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Cousins’ Knitting Spins Into New York

With a bandanna tied around the top of her head, and her neck and hands weighed down by heavy silver jewelry, Suss Cousins looks more like a biker chick than a member of a knitting circle.

NEW YORK — With a bandanna tied around the top of her head, and her neck and hands weighed down by heavy silver jewelry, Suss Cousins looks more like a biker chick than a member of a knitting circle.

But Cousins, dubbed “the Scandinavian Martha Stewart,” has built a lifestyle company based on the quaint domestic pursuit. Now she’s bringing the knitting lifestyle to New York with an 1,800-square-foot store at 281 Lafayette Street that is to open on Saturday.

Cousins worked with yarn long before knitting became stylish and shops and cafes devoted to the craft began popping up in cities across the U.S. She began knitting at age seven to pass the time during Scandinavia’s long winters.

“That’s what we do in the dark,” she said. “Knitting is an old tradition and a lifestyle. I used to live with all this yarn around me.”

Cousins has turned the national hobby into a woolly empire. She anticipates doing $600,000 at retail in the new store, selling exclusive yarns and finished pieces priced from $140 to $300. Her collection may generate $400,000 at wholesale in the next year at stores such as Nordstrom, Neiman Marcus, Saks Fifth Avenue, Scoop and Intermix.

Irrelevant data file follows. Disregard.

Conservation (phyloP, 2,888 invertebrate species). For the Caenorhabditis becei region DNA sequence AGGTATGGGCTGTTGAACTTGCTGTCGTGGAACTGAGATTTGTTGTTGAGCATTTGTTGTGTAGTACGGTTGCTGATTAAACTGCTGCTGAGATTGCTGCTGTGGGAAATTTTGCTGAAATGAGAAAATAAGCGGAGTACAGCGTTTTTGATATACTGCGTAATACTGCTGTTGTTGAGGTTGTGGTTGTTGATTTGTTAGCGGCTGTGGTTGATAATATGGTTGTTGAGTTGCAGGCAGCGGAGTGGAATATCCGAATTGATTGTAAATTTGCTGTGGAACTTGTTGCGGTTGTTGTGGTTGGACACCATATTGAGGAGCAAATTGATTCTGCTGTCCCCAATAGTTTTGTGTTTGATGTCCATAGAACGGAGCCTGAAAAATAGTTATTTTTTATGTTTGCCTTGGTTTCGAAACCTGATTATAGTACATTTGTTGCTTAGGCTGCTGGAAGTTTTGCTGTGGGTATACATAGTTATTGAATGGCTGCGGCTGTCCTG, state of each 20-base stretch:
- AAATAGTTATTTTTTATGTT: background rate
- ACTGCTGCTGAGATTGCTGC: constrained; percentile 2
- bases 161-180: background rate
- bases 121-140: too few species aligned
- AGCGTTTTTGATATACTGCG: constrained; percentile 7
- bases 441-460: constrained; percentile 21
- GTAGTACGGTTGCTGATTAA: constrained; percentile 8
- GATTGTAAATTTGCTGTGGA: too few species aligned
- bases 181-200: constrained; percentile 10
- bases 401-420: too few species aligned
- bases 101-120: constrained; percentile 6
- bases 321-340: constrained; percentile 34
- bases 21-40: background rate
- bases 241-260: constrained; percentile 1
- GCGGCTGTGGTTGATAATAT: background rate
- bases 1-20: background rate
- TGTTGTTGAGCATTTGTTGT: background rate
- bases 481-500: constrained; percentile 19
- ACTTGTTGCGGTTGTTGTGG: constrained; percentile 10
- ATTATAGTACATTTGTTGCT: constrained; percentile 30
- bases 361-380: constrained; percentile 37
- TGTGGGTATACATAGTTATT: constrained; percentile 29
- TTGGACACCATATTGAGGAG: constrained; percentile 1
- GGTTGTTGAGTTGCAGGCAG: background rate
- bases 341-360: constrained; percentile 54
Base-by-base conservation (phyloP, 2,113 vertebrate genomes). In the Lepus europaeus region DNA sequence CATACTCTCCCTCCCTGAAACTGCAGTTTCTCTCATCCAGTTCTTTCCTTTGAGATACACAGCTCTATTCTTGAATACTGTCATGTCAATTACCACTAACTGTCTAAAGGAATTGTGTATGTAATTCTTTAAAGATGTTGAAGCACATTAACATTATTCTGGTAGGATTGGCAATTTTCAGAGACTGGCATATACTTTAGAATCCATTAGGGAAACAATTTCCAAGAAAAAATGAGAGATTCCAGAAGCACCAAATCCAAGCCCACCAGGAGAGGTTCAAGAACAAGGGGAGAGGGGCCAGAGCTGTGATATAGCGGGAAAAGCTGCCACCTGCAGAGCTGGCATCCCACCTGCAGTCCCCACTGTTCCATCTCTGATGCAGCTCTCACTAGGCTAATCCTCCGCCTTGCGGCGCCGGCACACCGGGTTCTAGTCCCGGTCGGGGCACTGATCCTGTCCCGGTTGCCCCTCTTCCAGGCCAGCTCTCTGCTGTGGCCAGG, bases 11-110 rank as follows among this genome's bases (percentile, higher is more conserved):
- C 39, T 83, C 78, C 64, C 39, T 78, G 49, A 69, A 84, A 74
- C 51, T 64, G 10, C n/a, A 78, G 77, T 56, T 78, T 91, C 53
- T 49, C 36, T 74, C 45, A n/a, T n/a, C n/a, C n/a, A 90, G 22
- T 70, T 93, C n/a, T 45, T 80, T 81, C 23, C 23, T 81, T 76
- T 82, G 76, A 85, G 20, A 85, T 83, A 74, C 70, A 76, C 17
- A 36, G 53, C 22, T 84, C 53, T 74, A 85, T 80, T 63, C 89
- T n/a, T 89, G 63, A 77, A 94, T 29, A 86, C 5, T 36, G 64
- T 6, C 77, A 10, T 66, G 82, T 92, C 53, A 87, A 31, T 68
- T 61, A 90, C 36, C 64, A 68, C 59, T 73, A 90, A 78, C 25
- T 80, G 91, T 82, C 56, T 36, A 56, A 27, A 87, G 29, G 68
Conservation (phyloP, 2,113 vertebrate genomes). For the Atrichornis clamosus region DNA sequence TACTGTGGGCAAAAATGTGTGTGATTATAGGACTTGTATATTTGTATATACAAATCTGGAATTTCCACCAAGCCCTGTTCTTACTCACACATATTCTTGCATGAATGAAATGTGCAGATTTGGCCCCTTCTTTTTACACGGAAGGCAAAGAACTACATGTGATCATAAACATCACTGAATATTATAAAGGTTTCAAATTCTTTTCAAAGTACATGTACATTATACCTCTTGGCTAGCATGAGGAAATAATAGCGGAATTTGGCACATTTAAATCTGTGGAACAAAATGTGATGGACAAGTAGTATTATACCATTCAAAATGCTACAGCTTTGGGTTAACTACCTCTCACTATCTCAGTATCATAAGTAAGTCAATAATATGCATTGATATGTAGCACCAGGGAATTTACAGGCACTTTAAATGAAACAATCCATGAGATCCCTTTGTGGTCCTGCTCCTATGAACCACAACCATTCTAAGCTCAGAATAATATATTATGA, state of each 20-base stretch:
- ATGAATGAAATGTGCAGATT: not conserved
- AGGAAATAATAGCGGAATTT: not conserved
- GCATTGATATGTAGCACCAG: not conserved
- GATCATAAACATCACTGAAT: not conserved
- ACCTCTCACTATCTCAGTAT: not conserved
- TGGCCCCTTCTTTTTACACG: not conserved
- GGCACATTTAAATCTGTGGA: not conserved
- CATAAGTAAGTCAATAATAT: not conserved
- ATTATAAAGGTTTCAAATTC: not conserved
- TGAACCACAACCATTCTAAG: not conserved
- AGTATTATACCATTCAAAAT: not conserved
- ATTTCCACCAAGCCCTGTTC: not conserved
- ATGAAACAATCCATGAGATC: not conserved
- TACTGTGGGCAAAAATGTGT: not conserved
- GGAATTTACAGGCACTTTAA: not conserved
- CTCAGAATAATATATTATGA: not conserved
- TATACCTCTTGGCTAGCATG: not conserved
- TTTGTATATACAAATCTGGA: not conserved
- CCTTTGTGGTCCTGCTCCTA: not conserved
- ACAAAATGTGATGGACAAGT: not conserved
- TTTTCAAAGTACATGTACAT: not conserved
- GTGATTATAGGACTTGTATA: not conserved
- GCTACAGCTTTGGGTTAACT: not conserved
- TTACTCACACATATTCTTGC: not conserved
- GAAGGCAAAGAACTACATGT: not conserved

“I’m launching a Red Label cashmere collection at Suss New York,” she said. “It will be very classic pieces, big turtlenecks, long belted sweaters and tunics with scarves.”

Some items will be embellished with embroidery, Austrian crystal beads and sequins, with prices from $175 to $400.

Cousins assiduously courts celebrities, who attend knitting classes at her store on Beverly Boulevard.

“I have people who’ve come for years and people who come and go,” she said. “Uma Thurman, Julia Roberts and Sandra Bullock come into the store all the time. Rose McGowan and Kirsty Hume knit. Actresses sit around a lot and wait for their turn. With knitting, you can use your hands and brain and Zen out.”

The entertainment industry actually launched her career. When Bill Cosby’s stylist saw some of her sweaters, she knew “The Cosby Show” had to have them. Cousins made cardigans for the Tom Hanks movie, “The Road to Perdition,” designed knitwear for “Scoobie Doo” and produced 250 sweaters for “How the Grinch Stole Christmas.”

She’s written three books, “Hollywood Knits,” “Hollywood Knits Style: A Guide to Good Knitting and Good Living” (Stewart, Tabori & Chang) and the upcoming “Suss Home,” published by Clarkson Potter.

“A whole new generation is interested in knitting,” Cousins said. “Sept. 11 definitely had something to do with it.”

The store, with Japanese and Scandinavian influences, has a large worktable and bins holding brightly colored yarns. Branches, wooden mannequins and knit hangers show off the finished product. An antique spinning wheel bought online by Cousins hangs from the ceiling. Whether she can spin yarn into gold remains to be seen.